PPL transformed its electricity business over the past year, buying subsidiaries from German giant E.ON and carefully using the debt and equity markets to do so. Stocking up term debt might have been the cheapest option but PPL had its credit rating to think about. Timothy Sifert reports.
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When PPL went to the sterling bond market to take out the remainder of a £3.6bn bridge facility in May this year, company executives expected demand for the two-part financing to be strong. Investors had gotten to know PPL well in the year leading up to its first UK trade.
PPL had recently made two enterprise-defining acquisitions that needed financing. The debt capital markets, generally starved for M&A-backed paper, were more than willing to oblige.
However, developing a suitable financing plan wasn’t so easy. A highly regulated electric utility like PPL has to be more careful than other borrowers in the capital markets. Regulators require them to maintain investment grade ratings. Piling on debt in a haphazard manner, no matter how cheap, was not an option.
Yet the timing was excellent for an electric utility, which are generally considered safe bets for investors and are therefore appealing defensive plays. On April 28 2010 the Pennsylvania-based company announced its agreement to buy E.ON’s US business, which included Louisville Gas and Electric and Kentucky Utilities. That deal, which eventually closed in November, needed financing and a US$6.5bn bridge loan was put in place.
The borrower swiftly circulated the 364-day bridge loan, along with a US$5bn revolver due 2014. Had the bridge been drawn it would have paid lenders about Libor plus 275bp, and the revolver pays plus 200bp and a 25bp undrawn fee.
Keeping its eye on the benchmark – the high-grade rating – executives and bankers put together a smart, variegated take-out scheme, including common equity, convertibles, first mortgage bonds, senior unsecured corporate debt and US$250m–$750m of cash.
In June 2010 PPL took care of the most difficult part of the deal, selling US$3.625bn of equity and equity-linked securities, the largest ever such sale by a US utility. That left just under US$3bn in short-term bank debt to address. The bond market was amenable.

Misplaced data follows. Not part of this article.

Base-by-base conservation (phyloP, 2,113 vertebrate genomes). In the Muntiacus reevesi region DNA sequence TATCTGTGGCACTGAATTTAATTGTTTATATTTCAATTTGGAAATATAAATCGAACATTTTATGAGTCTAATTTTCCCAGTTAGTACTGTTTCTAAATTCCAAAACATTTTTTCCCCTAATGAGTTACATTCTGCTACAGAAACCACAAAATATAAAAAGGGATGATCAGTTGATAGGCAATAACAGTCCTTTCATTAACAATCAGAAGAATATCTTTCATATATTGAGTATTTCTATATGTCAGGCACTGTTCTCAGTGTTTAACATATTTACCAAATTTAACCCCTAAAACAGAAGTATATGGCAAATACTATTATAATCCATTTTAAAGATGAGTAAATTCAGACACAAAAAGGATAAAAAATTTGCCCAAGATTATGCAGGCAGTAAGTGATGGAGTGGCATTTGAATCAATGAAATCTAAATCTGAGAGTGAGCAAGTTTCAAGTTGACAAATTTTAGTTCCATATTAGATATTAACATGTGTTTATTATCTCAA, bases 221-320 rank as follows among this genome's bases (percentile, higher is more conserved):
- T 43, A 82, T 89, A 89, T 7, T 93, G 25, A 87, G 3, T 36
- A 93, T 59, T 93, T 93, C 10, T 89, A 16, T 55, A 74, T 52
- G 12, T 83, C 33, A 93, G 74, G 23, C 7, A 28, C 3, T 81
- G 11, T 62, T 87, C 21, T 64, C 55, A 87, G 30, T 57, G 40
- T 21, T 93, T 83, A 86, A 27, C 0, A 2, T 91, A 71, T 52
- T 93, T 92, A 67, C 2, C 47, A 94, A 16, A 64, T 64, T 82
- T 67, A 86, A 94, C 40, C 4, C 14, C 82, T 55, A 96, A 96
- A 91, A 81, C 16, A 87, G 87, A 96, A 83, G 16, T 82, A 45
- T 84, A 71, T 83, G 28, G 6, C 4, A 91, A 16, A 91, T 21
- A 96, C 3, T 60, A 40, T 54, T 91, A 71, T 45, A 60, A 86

“If it needed to be all debt it could have been all debt,” said one senior loan banker told IFR at the time. “There was a mechanism for that in the facility.”
The lower leverage enabled by the equity sale was a key attraction for bond investors. In November, on a day when US$12.8bn in new high-grade bond volume priced, PPL printed the day’s largest trade, a US$2.9bn three-part fundraising.
The bond offering included three separate PPL subsidiaries, which had been a part of E.ON: LG&E and KU Energy completed a US$875m offering of fives and 10s, while Louisville Gas and Electric, a separate entity, issued a US$535m offering of five and 30-year first mortgage bonds. Kentucky Utilities completed an offering of FMBs with maturities of five, 10 and 30 years.
PPL wasn’t finished with acquisitions – or with E.ON. For its next purchase it took the same tack, employing a bridge to equity and bonds. On April 1 2011 PPL, through a UK subsidiary, completed the purchase of UK electricity distributor Central Networks (now called Western Power) from E.ON, transforming PPL into the largest UK electric distribution operator.
It put in place a £3.6bn bridge to fund the deal, and immediately started to chip away at the debt. On April 11, after the acquisition was closed, PPL raised another US$2.87bn in the form of straight equity and convertibles.
On April 18 this year PPL tapped in the US dollar bond market. Through subsidiary PPL WEM Holdings, PPL Corp priced a US$960m offering of fives and 10s. Investors liked the PPL expansion story and the deal ended up oversubscribed.
In May, looking to diversify its debt profile, PPL found demand in the under-served sterling corporate market and printed a £600m 12-year bond and a £800m 21-year tranche. The £1.4bn fundraising completed the bridge take-out and spread borrower’s maturities safely throughout the curve.